Picture: FINANCIAL MAIL
Picture: FINANCIAL MAIL

The Competition Commission has conditionally approved the takeover of US-headquartered Monsanto by German multinational Bayer that will create an agricultural giant with a combined market value exceeding $150bn.

The transaction, which was first announced on May 23 2016, values Monsanto at $66bn, including debt. Bayer will buy all the shares at a 37% premium to Monsanto’s closing share price on May 9 2016.

The merged entity would be the world’s largest supplier of seeds and pesticides, controlling around a quarter of these respective markets, according to the African Centre for Biodiversity. The deal takes place amid other large mergers in the seed and agro-chemicals sectors, including between Dow and DuPont, as well as China National Chemical Corporation and Swiss-based Syngenta.

These mergers could impede research and development, increase input prices and reduce choice available to farmers, the centre said.

In SA, Bayer is active in the crop-protection business through the sale of various pesticides, while Monsanto is active in the supply of genetically modified seeds.

In terms of the commission’s approval, the merging parties will divest the Bayer cotton business, enabling an independent South African third party to supply genetically modified cotton seed in the country.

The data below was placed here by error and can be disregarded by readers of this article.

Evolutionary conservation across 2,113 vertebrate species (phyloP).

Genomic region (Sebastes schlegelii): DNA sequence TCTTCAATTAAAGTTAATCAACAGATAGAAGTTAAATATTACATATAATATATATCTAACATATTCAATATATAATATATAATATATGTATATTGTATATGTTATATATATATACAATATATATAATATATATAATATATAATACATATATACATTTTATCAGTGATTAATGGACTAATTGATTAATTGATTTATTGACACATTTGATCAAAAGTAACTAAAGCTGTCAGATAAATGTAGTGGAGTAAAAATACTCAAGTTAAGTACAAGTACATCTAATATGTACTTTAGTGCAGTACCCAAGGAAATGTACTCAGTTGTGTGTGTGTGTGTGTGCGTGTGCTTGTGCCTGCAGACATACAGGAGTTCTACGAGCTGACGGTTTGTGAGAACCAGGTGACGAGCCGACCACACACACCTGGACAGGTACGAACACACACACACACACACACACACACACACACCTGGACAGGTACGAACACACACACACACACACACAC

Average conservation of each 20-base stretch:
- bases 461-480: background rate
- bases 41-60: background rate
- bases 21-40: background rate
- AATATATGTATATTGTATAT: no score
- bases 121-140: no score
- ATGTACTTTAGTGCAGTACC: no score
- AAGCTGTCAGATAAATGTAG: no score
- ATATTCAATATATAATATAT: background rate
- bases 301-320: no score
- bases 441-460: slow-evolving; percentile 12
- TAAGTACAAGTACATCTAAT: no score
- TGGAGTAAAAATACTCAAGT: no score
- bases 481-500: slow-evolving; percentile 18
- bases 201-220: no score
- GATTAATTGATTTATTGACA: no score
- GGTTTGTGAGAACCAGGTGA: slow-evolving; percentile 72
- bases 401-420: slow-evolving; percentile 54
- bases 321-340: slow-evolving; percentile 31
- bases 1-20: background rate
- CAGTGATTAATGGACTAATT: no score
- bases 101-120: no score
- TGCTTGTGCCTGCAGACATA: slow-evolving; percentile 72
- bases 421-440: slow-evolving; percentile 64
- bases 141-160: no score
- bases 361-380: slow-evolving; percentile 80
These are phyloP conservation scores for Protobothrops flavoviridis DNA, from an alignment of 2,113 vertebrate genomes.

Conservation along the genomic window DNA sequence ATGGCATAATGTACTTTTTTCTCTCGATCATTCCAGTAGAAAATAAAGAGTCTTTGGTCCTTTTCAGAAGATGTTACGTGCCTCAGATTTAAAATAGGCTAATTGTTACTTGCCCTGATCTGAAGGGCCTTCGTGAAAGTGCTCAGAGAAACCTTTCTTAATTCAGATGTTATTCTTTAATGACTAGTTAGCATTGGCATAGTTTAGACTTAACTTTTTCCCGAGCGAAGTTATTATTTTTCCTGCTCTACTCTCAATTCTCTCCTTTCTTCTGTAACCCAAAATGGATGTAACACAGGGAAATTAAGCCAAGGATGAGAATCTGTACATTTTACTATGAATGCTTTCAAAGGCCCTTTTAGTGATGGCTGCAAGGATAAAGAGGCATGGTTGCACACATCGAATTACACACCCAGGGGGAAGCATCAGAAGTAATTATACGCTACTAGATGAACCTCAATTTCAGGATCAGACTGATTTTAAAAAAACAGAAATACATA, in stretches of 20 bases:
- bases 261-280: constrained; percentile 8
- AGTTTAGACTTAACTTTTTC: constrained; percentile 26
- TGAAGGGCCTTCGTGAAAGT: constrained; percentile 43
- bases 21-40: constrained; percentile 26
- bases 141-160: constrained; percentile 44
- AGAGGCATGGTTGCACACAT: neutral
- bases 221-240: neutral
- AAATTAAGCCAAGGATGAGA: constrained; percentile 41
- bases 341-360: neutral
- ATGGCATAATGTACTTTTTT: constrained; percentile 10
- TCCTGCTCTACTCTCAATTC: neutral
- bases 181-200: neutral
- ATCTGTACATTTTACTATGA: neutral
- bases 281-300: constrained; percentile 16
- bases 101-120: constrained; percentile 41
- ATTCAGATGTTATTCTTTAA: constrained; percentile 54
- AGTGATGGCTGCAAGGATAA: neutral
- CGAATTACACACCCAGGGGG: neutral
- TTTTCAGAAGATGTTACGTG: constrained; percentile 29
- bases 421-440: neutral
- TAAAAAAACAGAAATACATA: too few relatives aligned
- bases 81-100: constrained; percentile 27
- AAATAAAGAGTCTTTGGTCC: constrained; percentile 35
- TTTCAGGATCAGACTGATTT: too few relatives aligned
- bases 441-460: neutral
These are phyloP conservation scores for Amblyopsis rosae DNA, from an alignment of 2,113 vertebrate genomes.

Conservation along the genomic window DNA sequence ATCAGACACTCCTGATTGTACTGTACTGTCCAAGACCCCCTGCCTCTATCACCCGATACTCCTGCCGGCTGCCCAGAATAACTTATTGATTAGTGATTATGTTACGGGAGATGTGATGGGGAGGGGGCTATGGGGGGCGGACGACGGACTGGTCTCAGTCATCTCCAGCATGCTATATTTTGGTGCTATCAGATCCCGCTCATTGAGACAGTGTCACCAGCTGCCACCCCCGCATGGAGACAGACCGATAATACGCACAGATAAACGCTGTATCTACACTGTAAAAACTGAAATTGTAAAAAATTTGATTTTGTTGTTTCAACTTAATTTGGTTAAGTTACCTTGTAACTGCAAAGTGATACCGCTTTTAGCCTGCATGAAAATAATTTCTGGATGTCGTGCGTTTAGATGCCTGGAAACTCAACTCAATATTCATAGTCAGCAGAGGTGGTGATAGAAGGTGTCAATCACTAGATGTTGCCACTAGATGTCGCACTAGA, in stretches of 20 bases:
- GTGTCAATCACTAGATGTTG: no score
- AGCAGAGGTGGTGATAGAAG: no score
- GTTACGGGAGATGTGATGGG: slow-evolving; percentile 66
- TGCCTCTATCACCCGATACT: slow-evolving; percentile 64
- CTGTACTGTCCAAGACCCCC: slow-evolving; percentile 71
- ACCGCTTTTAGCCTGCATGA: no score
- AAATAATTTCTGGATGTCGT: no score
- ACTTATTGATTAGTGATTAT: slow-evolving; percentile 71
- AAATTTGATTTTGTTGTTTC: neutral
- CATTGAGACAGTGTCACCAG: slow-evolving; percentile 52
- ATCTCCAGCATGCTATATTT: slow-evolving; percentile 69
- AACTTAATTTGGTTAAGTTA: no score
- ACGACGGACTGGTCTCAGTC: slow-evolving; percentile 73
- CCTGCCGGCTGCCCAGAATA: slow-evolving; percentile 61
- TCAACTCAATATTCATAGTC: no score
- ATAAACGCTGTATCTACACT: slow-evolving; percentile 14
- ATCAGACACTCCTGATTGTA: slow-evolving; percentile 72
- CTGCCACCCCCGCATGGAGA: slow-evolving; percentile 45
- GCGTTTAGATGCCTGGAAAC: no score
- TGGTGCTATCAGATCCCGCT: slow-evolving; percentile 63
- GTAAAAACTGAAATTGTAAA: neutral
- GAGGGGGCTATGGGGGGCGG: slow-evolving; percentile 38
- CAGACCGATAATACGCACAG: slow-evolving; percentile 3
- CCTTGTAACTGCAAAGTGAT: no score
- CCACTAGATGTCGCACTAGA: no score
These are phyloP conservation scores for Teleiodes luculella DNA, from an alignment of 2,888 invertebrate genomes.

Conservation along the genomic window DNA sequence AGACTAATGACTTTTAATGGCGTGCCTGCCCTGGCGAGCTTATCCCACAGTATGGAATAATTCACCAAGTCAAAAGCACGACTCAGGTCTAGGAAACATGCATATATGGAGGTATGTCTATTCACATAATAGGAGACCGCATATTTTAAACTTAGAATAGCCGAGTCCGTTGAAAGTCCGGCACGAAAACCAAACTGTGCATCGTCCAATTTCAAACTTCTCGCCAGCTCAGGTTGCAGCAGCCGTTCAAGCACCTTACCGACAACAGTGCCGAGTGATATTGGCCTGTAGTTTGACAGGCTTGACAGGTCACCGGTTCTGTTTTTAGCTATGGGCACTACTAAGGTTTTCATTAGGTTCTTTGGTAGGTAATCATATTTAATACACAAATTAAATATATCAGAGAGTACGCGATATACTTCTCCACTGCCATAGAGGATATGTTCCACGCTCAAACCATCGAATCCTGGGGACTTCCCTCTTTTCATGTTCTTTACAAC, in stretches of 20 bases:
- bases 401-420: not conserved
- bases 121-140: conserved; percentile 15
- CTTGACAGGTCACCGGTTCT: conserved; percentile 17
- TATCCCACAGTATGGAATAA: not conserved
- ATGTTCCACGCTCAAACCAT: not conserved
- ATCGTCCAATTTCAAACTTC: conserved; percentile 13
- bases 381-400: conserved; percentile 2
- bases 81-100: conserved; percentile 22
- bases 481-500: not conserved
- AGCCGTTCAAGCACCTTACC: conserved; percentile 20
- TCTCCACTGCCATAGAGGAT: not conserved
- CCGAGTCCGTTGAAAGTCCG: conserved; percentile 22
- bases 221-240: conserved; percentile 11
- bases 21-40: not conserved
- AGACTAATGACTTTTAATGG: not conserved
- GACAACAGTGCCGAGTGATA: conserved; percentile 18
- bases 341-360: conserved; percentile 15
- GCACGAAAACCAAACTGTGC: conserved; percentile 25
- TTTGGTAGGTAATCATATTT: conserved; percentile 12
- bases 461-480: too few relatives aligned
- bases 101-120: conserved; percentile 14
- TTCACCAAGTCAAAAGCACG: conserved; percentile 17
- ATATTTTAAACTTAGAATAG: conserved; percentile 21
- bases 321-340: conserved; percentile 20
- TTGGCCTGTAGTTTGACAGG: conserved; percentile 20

The parties will also sell Bayer’s Liberty Link technology and Liberty-branded agro-chemicals business, which develop traits and accompanying herbicides for seeds. The purchaser of these products will have to commercialise them in SA or license the products to a third party to commercialise.

"This provision is to ensure that SA will directly benefit from the divestiture of these global businesses by Bayer," the commission said.

Merger-specific retrenchments would be limited to 20 employees in SA.

Notwithstanding these retrenchments, the commission required that the existing employment levels of the combined entity be maintained for at least three years.

The merged entity had committed to offering a 25% discount to small emerging farmers relating to certain seeds for a period of three years, the commission said.

Bayer and Monsanto must seek approvals from regulators in 30 countries, including the US and EU.

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